The offer was timely. It was 2008, and the housing market had just crashed, leaving Diersen out of work. He took the job.

“And I just sharpened skates; that’s all I did when I first got here,” he said. “I sharpened skates for eight hours a day, three days a week, for almost two months. It was skates, skates, skates, skates, skates.”

Then a job as the Zamboni driver opened up, which he took. According to Amanda Angevine, the general manager at Park City Ice Arena, Diersen also started working custodial duties to become a full-time employee.

Since then, Diersen has spent his time learning the art of refrigeration — “keeping the ice, maintaining the ice, for right around eight years now,” he said.

“But the city in itself has sent me off to San Jose; Detroit; Columbus, Ohio, to this organization called NARCE (The North American Rink Conference and Expo), and all these ice minds come together for a week and teach you how to run refrigeration, proper maintenance on machines, how to maintain the ice,” Diersen said. “So the city has actually paid me to leave and learn all the skills I need to, in my opinion, pretty much have the best ice in Utah.”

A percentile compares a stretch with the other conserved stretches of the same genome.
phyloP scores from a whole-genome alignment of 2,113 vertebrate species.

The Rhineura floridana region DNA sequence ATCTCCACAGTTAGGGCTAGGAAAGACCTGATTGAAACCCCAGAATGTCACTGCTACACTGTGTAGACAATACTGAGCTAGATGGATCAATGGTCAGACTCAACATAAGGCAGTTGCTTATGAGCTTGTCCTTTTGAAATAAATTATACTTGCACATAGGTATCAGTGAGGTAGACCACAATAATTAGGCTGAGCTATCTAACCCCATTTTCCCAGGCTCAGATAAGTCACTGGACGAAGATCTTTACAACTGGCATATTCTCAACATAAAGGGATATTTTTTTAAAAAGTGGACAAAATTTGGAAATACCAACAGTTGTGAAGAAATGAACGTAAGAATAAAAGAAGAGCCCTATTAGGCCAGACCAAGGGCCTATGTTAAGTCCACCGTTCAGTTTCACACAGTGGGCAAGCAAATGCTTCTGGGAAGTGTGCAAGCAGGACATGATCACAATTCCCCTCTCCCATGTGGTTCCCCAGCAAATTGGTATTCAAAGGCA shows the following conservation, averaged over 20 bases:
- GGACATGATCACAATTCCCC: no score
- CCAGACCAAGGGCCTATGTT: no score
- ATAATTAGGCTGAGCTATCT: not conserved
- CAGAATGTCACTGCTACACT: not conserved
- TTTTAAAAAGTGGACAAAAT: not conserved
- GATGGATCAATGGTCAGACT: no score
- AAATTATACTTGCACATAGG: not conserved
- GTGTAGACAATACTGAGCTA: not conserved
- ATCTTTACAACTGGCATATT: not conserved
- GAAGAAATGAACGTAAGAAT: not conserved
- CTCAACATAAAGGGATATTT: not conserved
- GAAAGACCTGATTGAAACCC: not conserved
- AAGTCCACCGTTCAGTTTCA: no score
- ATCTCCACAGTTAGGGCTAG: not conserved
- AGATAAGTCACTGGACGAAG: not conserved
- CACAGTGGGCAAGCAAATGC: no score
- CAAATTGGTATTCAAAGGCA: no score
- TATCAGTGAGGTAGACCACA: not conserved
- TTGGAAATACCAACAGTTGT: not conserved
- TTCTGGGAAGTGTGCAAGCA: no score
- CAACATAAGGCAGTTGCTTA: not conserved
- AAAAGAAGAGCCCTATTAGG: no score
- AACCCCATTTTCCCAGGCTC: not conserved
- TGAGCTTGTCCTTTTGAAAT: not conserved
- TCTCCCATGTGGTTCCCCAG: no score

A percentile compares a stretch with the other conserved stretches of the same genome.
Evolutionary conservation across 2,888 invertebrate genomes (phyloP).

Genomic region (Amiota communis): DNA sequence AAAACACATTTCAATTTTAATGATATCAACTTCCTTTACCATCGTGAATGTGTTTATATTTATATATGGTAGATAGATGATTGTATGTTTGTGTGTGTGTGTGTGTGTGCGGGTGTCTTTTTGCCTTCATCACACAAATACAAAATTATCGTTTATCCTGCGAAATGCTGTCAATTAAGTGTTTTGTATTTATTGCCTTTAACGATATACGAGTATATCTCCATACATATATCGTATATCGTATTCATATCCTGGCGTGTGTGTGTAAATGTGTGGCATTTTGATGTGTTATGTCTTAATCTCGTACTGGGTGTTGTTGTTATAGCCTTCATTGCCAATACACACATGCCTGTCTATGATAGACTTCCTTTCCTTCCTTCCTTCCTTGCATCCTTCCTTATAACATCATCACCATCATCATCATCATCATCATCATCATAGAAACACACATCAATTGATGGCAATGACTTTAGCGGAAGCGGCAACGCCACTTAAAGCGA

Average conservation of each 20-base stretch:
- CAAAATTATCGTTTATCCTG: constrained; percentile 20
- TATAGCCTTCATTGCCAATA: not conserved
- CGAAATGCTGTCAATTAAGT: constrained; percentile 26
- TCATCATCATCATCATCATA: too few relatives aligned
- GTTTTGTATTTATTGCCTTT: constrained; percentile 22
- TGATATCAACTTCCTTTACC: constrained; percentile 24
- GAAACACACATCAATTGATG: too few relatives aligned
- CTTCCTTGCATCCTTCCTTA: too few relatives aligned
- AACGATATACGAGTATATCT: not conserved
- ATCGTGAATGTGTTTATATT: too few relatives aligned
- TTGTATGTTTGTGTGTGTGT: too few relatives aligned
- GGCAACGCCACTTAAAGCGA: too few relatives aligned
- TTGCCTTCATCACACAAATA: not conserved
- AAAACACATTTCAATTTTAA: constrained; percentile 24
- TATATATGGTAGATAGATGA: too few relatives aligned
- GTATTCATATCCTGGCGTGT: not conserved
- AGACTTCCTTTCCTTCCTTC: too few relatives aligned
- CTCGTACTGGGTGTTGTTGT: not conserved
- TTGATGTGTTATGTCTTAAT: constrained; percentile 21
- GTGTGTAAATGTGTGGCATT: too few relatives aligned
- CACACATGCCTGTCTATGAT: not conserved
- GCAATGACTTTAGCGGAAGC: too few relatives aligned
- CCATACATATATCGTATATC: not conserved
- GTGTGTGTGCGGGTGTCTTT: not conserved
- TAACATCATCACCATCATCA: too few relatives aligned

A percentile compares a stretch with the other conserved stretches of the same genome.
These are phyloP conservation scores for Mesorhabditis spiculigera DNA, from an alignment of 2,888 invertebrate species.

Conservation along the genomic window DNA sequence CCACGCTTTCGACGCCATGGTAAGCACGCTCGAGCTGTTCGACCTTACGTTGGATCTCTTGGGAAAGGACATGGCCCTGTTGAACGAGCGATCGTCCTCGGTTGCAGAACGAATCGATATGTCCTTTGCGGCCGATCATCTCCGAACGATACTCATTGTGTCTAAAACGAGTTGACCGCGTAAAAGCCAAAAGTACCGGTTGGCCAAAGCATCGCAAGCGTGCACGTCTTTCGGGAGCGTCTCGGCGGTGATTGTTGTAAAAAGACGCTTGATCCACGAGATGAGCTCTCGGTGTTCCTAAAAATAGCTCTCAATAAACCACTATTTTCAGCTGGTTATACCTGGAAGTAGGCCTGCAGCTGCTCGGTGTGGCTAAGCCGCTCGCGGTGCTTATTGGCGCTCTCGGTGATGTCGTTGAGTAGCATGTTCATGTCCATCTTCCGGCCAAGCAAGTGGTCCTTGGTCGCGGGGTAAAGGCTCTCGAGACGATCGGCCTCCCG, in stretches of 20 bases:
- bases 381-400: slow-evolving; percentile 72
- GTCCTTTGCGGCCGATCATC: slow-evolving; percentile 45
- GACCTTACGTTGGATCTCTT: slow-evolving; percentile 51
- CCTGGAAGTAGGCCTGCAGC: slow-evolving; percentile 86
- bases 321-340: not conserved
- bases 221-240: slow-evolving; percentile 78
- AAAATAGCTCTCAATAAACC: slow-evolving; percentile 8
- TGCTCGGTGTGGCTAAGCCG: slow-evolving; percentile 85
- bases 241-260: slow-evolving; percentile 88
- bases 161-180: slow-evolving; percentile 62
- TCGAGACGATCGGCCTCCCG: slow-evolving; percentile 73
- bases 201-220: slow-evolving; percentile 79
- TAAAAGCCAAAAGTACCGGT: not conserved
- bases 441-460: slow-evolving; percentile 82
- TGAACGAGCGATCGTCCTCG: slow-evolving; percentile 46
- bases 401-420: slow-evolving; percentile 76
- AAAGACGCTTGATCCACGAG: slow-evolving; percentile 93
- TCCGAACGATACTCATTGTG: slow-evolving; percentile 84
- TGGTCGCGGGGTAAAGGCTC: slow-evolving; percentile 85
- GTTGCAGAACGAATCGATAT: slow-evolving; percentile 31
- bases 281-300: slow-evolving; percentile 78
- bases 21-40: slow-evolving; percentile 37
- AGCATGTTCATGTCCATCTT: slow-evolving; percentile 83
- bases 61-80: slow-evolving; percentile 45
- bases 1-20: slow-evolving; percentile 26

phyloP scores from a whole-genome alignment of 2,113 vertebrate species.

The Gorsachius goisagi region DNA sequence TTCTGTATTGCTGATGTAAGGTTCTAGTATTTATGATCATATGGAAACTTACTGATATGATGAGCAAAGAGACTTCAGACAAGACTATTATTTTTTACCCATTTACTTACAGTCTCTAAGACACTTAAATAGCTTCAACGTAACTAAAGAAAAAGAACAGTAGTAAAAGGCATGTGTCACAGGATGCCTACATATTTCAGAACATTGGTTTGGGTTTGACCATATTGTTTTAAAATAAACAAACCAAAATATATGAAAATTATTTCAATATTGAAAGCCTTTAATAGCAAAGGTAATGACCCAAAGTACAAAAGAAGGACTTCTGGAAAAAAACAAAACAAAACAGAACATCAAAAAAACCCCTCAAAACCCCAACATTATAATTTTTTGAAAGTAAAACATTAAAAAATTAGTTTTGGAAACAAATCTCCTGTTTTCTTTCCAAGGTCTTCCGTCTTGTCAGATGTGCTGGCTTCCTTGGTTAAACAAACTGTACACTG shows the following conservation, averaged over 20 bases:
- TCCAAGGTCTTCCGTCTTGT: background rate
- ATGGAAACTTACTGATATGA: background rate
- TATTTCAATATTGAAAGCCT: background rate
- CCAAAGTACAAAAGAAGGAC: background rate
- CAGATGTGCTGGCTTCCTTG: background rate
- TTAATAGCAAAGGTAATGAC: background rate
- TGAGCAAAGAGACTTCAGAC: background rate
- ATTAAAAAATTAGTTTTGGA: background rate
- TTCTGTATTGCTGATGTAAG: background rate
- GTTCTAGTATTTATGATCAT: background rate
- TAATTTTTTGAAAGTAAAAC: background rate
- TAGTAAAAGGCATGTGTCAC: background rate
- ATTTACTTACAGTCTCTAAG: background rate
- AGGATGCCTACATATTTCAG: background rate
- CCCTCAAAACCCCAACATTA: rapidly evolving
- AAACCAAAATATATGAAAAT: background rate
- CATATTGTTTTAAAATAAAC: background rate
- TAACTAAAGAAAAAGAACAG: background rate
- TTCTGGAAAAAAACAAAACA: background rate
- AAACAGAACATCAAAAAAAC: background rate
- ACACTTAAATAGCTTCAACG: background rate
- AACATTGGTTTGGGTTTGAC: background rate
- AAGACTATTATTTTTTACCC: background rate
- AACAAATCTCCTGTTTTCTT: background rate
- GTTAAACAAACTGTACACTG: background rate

Then there were several additional twists of fate. First, the National Hockey League decided not to go to the Olympics, which meant the South Korean government would have to find an alternate ice maintenance crew. Then, Diersen’s friend, Brandon Klement of Complete Ice Arena Services, was selected as the assistant chief ice maker for the hockey venues in Pyeongchang.